Caslon Doric Condensed Round Family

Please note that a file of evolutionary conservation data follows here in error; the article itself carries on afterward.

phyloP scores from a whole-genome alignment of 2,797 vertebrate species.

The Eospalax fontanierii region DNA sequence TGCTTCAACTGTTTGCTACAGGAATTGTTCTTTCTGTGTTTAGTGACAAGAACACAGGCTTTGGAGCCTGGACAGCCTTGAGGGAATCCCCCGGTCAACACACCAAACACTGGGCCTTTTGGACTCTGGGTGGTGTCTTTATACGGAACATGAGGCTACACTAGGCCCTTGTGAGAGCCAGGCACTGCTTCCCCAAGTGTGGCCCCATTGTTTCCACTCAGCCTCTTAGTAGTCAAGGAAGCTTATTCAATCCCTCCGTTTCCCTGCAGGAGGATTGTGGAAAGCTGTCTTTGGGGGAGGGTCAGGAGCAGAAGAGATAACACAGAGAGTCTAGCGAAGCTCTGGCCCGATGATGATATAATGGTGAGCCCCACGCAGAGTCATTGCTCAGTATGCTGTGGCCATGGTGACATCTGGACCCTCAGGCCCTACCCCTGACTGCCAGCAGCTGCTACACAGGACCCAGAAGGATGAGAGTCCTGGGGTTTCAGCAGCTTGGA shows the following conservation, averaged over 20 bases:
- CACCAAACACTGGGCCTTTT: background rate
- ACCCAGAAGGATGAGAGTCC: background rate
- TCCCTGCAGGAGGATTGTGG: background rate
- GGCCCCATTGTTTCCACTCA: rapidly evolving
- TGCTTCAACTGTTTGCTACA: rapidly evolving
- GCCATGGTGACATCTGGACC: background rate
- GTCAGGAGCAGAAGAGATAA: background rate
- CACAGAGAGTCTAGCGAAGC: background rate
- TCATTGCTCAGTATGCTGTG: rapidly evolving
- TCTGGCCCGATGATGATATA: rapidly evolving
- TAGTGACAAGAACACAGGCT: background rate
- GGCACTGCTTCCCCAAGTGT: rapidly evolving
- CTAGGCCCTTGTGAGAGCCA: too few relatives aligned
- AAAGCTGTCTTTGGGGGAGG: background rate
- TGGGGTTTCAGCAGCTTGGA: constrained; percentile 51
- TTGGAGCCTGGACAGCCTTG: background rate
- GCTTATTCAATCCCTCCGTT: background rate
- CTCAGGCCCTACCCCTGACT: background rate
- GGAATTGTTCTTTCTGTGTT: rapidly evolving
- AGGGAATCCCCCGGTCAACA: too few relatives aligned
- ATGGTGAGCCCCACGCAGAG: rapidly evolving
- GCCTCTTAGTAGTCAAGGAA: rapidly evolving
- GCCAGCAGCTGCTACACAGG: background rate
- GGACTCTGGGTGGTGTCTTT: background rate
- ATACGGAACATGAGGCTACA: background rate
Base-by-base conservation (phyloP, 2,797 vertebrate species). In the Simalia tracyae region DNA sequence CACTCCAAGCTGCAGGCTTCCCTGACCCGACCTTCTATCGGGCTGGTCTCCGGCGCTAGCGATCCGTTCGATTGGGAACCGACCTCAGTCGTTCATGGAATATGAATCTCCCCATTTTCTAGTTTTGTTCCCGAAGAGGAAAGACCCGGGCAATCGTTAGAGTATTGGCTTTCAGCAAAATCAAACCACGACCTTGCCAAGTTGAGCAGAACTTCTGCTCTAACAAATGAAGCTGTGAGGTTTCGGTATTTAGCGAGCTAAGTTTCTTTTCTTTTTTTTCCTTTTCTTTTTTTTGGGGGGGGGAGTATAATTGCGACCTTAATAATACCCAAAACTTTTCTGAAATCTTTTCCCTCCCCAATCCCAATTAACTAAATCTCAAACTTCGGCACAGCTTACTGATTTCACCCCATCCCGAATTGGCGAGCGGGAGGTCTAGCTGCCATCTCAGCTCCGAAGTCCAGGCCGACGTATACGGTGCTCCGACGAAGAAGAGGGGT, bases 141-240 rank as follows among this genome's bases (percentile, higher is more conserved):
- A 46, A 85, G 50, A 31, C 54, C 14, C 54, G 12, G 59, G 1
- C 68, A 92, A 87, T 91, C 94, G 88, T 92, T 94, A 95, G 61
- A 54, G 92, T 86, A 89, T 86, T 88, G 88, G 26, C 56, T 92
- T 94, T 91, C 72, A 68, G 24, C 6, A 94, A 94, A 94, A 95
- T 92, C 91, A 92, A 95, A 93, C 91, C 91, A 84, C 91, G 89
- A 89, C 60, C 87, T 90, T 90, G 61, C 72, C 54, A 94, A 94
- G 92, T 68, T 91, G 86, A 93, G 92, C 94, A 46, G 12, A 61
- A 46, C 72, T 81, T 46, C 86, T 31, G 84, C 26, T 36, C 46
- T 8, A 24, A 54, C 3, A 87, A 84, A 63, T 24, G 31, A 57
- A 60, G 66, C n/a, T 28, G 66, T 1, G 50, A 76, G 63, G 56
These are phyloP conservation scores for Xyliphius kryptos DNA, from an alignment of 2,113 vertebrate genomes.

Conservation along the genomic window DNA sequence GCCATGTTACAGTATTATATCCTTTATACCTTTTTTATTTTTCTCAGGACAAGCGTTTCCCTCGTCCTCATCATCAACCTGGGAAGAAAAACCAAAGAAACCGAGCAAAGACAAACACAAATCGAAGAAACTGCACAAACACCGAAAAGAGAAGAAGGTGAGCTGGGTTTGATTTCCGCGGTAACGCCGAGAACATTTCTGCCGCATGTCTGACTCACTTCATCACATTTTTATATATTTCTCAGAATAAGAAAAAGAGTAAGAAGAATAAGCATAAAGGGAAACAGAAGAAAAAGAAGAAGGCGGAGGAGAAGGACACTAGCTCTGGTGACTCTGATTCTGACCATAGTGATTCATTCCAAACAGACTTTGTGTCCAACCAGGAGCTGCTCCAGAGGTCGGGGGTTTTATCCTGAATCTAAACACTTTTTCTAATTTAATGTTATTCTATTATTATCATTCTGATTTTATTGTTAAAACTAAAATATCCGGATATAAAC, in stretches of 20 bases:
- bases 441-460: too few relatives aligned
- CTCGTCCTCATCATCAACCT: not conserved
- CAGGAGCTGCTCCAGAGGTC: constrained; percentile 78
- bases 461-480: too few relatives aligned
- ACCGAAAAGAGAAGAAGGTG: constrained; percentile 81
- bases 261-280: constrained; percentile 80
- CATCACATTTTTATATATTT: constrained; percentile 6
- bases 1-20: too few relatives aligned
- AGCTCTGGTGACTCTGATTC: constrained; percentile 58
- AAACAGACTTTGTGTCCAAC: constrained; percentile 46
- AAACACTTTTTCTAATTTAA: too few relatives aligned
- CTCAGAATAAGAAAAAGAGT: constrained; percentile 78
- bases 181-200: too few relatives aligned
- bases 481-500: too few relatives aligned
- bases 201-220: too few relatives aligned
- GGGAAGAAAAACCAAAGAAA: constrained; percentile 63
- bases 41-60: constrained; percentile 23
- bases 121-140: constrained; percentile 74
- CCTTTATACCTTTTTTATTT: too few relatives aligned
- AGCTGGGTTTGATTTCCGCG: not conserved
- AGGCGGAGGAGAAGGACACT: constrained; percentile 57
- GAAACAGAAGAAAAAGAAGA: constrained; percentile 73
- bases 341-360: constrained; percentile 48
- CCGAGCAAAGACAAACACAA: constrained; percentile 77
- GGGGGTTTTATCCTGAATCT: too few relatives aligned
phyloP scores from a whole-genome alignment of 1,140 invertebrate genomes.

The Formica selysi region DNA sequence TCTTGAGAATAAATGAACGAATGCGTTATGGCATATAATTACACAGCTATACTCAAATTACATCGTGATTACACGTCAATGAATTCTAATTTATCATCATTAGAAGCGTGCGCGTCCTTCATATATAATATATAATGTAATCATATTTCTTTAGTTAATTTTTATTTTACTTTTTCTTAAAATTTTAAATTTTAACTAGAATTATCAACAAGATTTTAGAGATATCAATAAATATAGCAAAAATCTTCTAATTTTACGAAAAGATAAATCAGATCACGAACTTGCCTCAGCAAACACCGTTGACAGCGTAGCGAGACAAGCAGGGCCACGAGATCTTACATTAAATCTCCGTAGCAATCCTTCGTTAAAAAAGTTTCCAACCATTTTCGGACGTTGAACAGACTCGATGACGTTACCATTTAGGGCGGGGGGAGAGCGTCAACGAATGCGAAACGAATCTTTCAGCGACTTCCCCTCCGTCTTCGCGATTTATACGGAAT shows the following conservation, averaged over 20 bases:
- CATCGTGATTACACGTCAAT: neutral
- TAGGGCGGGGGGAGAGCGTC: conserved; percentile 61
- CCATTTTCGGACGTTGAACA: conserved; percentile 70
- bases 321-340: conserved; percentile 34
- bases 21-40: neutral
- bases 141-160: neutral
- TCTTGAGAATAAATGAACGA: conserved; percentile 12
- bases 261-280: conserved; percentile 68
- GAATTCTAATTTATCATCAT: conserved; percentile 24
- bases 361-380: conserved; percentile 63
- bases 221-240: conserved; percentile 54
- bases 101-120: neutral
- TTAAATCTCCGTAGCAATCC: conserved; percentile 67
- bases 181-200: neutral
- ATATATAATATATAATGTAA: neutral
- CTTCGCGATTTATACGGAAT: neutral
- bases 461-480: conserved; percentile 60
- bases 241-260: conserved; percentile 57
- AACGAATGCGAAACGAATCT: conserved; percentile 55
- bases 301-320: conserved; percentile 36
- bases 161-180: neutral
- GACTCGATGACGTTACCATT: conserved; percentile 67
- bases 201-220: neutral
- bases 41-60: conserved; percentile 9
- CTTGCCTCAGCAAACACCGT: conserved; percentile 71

Rounded typefaces are one of the most distinctive genres of letterforms. With softened edges they appear less rigid and formal, instead having warmth, openness and even humour. It's an effect that can be applied to virtually any letter style, though it is the sans we most commonly associate with it, starting with Caslon’s pioneering Rounded from 1836. In the following years the effect became widely popular, particularly in the United States and Germany, where the rounding of the form was made easier with the routers used to make wood type. Inspired by large sizes of condensed rounded sans poster type, Designer Thomas Bouillet took Caslon Doric Condensed and rounded the terminals to make a welcome addition to the family. At its lightest the effect is subtle as the rounding is contained in a small area, but as the weight increases it becomes more and more noticeable, almost as though the letters are being inflated. At the heaviest weight, Black, the roundness is dramatic and obvious. Yet to have this roundness in such a confined space without filling in the inner spaces requires a subtle tweaking of form. With the dramatically angled italic, the sharpness of the normal form is replaced with a warm rounded glow. Though it can be used at smaller sizes, particularly the light and regular weights, Caslon Doric Rounded works best in large headline sizes where its qualities are most apparent.